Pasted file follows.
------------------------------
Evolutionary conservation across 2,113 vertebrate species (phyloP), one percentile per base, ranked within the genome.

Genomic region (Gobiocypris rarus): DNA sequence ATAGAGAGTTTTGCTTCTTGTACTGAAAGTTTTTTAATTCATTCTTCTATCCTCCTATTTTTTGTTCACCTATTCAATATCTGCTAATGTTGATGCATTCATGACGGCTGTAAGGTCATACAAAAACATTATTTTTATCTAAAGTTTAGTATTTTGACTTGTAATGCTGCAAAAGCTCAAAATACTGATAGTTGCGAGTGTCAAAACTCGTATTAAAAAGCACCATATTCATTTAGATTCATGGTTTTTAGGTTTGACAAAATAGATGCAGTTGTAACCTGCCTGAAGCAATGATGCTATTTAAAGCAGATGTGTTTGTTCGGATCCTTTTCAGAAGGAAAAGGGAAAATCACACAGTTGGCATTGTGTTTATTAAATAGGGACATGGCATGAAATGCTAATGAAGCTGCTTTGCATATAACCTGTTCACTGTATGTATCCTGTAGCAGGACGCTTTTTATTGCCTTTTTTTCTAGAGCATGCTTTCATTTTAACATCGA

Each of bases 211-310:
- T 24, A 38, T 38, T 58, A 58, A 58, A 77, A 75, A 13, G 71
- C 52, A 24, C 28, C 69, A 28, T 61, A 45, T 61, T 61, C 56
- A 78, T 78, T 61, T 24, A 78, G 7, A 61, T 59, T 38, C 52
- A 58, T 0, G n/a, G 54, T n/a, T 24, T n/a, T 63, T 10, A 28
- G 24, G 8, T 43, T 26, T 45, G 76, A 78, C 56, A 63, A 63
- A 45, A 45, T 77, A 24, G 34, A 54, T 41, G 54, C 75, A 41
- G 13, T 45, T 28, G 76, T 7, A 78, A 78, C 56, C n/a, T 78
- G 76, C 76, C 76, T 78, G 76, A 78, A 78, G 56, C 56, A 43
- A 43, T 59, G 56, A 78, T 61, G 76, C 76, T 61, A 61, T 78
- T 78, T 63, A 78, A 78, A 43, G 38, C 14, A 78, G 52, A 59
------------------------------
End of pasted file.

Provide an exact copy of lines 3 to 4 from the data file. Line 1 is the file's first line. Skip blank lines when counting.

Each of bases 211-310:
- T 24, A 38, T 38, T 58, A 58, A 58, A 77, A 75, A 13, G 71